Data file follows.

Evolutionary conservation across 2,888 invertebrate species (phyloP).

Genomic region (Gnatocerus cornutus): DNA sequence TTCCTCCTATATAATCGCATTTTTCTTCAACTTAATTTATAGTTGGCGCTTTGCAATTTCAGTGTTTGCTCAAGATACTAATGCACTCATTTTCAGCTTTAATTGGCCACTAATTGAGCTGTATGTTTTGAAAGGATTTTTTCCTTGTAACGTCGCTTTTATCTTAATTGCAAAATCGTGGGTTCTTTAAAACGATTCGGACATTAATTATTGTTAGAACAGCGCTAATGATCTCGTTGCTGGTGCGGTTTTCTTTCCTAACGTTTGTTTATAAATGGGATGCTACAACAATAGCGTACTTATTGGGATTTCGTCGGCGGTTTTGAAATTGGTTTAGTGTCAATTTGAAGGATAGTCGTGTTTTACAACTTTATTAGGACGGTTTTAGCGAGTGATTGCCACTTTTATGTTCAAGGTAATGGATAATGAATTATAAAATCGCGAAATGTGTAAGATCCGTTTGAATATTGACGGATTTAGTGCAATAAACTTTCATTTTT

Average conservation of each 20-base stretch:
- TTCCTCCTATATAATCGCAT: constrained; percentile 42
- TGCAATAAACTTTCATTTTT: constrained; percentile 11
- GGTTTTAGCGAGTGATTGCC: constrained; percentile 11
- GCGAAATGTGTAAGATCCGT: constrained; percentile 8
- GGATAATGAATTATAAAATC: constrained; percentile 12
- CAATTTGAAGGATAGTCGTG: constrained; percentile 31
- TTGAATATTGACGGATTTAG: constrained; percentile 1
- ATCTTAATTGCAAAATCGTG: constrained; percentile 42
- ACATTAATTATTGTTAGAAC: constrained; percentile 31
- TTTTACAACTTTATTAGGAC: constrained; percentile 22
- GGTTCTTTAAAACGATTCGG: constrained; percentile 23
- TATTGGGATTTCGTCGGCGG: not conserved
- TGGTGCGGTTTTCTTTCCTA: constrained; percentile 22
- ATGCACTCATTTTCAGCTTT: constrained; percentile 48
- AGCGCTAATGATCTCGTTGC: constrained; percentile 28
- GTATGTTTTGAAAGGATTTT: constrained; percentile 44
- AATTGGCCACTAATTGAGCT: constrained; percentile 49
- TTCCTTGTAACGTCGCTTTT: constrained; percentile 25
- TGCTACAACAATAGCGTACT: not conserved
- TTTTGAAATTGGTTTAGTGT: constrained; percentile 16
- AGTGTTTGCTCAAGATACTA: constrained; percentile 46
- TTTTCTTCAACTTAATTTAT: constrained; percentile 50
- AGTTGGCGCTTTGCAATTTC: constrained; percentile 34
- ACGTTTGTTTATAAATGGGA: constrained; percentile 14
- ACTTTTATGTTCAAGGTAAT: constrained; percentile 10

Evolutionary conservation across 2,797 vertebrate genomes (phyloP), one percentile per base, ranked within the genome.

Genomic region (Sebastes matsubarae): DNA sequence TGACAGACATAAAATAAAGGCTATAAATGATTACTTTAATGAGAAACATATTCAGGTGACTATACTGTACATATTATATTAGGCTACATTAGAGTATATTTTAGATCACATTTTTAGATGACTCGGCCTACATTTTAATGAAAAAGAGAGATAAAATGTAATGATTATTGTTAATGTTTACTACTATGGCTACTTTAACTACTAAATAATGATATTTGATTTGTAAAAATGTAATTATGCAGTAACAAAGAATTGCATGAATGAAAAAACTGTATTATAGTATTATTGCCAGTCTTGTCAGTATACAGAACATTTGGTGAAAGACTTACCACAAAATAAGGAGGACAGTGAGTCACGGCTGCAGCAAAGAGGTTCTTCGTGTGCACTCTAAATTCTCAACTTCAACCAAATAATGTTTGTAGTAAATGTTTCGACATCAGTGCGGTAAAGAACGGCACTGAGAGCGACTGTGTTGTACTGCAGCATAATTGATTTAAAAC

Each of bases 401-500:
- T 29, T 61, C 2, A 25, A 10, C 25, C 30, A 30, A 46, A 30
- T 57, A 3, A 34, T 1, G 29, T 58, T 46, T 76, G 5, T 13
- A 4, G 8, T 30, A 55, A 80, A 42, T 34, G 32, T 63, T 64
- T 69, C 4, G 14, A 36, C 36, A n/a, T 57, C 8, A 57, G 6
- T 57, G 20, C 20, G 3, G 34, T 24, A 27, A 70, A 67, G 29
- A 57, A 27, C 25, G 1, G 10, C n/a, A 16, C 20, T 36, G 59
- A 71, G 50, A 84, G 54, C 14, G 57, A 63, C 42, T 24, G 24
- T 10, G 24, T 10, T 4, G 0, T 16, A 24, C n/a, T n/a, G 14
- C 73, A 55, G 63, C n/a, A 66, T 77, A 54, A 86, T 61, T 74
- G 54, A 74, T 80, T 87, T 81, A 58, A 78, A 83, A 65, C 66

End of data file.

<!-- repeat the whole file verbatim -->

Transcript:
Evolutionary conservation across 2,888 invertebrate species (phyloP).

Genomic region (Gnatocerus cornutus): DNA sequence TTCCTCCTATATAATCGCATTTTTCTTCAACTTAATTTATAGTTGGCGCTTTGCAATTTCAGTGTTTGCTCAAGATACTAATGCACTCATTTTCAGCTTTAATTGGCCACTAATTGAGCTGTATGTTTTGAAAGGATTTTTTCCTTGTAACGTCGCTTTTATCTTAATTGCAAAATCGTGGGTTCTTTAAAACGATTCGGACATTAATTATTGTTAGAACAGCGCTAATGATCTCGTTGCTGGTGCGGTTTTCTTTCCTAACGTTTGTTTATAAATGGGATGCTACAACAATAGCGTACTTATTGGGATTTCGTCGGCGGTTTTGAAATTGGTTTAGTGTCAATTTGAAGGATAGTCGTGTTTTACAACTTTATTAGGACGGTTTTAGCGAGTGATTGCCACTTTTATGTTCAAGGTAATGGATAATGAATTATAAAATCGCGAAATGTGTAAGATCCGTTTGAATATTGACGGATTTAGTGCAATAAACTTTCATTTTT

Average conservation of each 20-base stretch:
- TTCCTCCTATATAATCGCAT: constrained; percentile 42
- TGCAATAAACTTTCATTTTT: constrained; percentile 11
- GGTTTTAGCGAGTGATTGCC: constrained; percentile 11
- GCGAAATGTGTAAGATCCGT: constrained; percentile 8
- GGATAATGAATTATAAAATC: constrained; percentile 12
- CAATTTGAAGGATAGTCGTG: constrained; percentile 31
- TTGAATATTGACGGATTTAG: constrained; percentile 1
- ATCTTAATTGCAAAATCGTG: constrained; percentile 42
- ACATTAATTATTGTTAGAAC: constrained; percentile 31
- TTTTACAACTTTATTAGGAC: constrained; percentile 22
- GGTTCTTTAAAACGATTCGG: constrained; percentile 23
- TATTGGGATTTCGTCGGCGG: not conserved
- TGGTGCGGTTTTCTTTCCTA: constrained; percentile 22
- ATGCACTCATTTTCAGCTTT: constrained; percentile 48
- AGCGCTAATGATCTCGTTGC: constrained; percentile 28
- GTATGTTTTGAAAGGATTTT: constrained; percentile 44
- AATTGGCCACTAATTGAGCT: constrained; percentile 49
- TTCCTTGTAACGTCGCTTTT: constrained; percentile 25
- TGCTACAACAATAGCGTACT: not conserved
- TTTTGAAATTGGTTTAGTGT: constrained; percentile 16
- AGTGTTTGCTCAAGATACTA: constrained; percentile 46
- TTTTCTTCAACTTAATTTAT: constrained; percentile 50
- AGTTGGCGCTTTGCAATTTC: constrained; percentile 34
- ACGTTTGTTTATAAATGGGA: constrained; percentile 14
- ACTTTTATGTTCAAGGTAAT: constrained; percentile 10

Evolutionary conservation across 2,797 vertebrate genomes (phyloP), one percentile per base, ranked within the genome.

Genomic region (Sebastes matsubarae): DNA sequence TGACAGACATAAAATAAAGGCTATAAATGATTACTTTAATGAGAAACATATTCAGGTGACTATACTGTACATATTATATTAGGCTACATTAGAGTATATTTTAGATCACATTTTTAGATGACTCGGCCTACATTTTAATGAAAAAGAGAGATAAAATGTAATGATTATTGTTAATGTTTACTACTATGGCTACTTTAACTACTAAATAATGATATTTGATTTGTAAAAATGTAATTATGCAGTAACAAAGAATTGCATGAATGAAAAAACTGTATTATAGTATTATTGCCAGTCTTGTCAGTATACAGAACATTTGGTGAAAGACTTACCACAAAATAAGGAGGACAGTGAGTCACGGCTGCAGCAAAGAGGTTCTTCGTGTGCACTCTAAATTCTCAACTTCAACCAAATAATGTTTGTAGTAAATGTTTCGACATCAGTGCGGTAAAGAACGGCACTGAGAGCGACTGTGTTGTACTGCAGCATAATTGATTTAAAAC

Each of bases 401-500:
- T 29, T 61, C 2, A 25, A 10, C 25, C 30, A 30, A 46, A 30
- T 57, A 3, A 34, T 1, G 29, T 58, T 46, T 76, G 5, T 13
- A 4, G 8, T 30, A 55, A 80, A 42, T 34, G 32, T 63, T 64
- T 69, C 4, G 14, A 36, C 36, A n/a, T 57, C 8, A 57, G 6
- T 57, G 20, C 20, G 3, G 34, T 24, A 27, A 70, A 67, G 29
- A 57, A 27, C 25, G 1, G 10, C n/a, A 16, C 20, T 36, G 59
- A 71, G 50, A 84, G 54, C 14, G 57, A 63, C 42, T 24, G 24
- T 10, G 24, T 10, T 4, G 0, T 16, A 24, C n/a, T n/a, G 14
- C 73, A 55, G 63, C n/a, A 66, T 77, A 54, A 86, T 61, T 74
- G 54, A 74, T 80, T 87, T 81, A 58, A 78, A 83, A 65, C 66